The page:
September is here.  Autumn is the new season and brings its own sights and sounds.  I always find September sad because summer has gone but in January I will look back on September with envy for the length of its days and its warmth.

Ripening is happening everywhere.

The red berries of Hawthorn (May - Crataegus monogyna) in the hedge are striking.  It occurs to me that the hawthorn shrub doesdn't mean much to townies.  In the countryside, though, hawthorn as a major component of stockproof hedges has had enormous importance.  No other tree or shrub has the same characteristics that allow it to be 'laid' as a thorny hedge.  It also very easy to establish a hawthorn hedge from small plants ('quicks').  The striking berries in autumn follow the strking flowers in spring, in May, a month or so after the flowering of the other thorn - blackthorn.  Hawthorn is said to be a good medicine for heart problems. In harsh winter weather the berries will be quickly stripped from the bushes by birds such as redwings, starlings and fieldfares.

Another berry in the hedge is that of the Spindle (Euonymous europaea).  Spindle is a very inconspicuous shrub in a summer hedge but its berries are very obvious and, unlike hawthorn berries they are toxic.

Spindle gets its name because its uniformly round cross-section twigs were used as spindles.  Spindle is supposed to favour chalky soils but seems surprisingly common on the slightly acid soils of central Devon.

The ripening fruit that everybody knows is the blackberry, which sems to be very productive this year.

This is perhaps the most commonly foraged wild food in the country.  There are various legends stressing the importance of picking blackberries early (before various dates in September and October) because the 'devil' spits (or worse) on them.  This seems to recognise the fact that flies get at the berries and make them disgusting to eat.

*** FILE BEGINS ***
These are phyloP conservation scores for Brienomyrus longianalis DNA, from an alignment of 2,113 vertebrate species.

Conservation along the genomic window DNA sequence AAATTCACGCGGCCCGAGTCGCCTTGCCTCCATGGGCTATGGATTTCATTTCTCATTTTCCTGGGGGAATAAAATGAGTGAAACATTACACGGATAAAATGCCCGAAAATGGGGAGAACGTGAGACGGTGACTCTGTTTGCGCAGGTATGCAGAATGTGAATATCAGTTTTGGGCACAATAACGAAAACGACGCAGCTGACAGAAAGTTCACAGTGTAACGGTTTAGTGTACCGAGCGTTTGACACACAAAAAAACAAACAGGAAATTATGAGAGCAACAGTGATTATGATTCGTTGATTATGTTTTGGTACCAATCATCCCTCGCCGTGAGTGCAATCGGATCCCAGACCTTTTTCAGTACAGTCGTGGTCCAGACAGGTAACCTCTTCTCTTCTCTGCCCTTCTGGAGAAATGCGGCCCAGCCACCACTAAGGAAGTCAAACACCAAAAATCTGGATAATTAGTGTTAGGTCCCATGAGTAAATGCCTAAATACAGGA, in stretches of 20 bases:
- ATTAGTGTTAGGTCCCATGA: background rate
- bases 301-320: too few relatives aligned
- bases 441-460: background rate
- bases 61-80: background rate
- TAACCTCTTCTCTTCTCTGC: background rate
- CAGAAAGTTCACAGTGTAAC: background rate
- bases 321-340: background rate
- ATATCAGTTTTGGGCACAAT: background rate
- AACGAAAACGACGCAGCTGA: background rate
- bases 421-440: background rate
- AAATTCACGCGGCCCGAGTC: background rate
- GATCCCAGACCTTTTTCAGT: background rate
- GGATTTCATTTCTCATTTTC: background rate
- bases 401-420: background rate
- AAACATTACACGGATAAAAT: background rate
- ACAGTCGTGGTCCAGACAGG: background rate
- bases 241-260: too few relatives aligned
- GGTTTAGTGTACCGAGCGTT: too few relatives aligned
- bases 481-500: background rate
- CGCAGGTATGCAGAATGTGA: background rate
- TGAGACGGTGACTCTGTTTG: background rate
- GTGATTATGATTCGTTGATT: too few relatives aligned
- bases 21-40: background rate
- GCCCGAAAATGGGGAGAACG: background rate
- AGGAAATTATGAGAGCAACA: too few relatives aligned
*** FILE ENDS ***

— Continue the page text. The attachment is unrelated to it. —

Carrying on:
That most important of trees - the oak - is also fruiting and it looks like a reasonable year for acorns hereabouts.

 Probably not many people know that England has 2 native species of oak, the English Oak (Q. robur) and the Sessile Oak (Q petraea) that are difficult to tell apart.  The English Oak bears its acorns on stalks whereas the Sessile Oak does not.   Sessile Oak prefers hilly country whereas the English Oak favours the southeast.,  The 2 species also hybridise.

It's a relatively quiet time of year for our native birds.  The young have fledged, adult birds take the opportunity to moult and the territorial songs of spring and summer gives way to a very watery, thin chirping that lasts till about February.   An ever-present in my garden is the Robin.

 Like many other birds, Robins are less conspicuous during the mouilt but they still keep up their habit of always being around when there might be some chicken feed or worms available.  They seem to have a special relationship to human beings and will often come into my kitchen and eat from the dog bowl.  They are supposed to be aggressively territiorial but my garden seems to support an awful lot of them.

Autumn is a time of decay as well as of fruting and fungi are becoming more obvious in the woods.


Many weird and wonderful fruting bodies appear and disappear overnight.  Fungi have the obvious role of helping to decompose dead material and release nutrients for more life but they have a less understood role in supporting the life processes of plant life on which we all depend by their actions in and around plant roots.  It seems that their medicinal potential is hardly understood at all.

Meanwhile for farmers the weather recently has been very frustrating.  The main cereal harvest is being brought in by fits and starts as days of torrential rain alternate with blazing sunshine.   Thoughts of a late hay crop have passed with haylage or silage being made instead.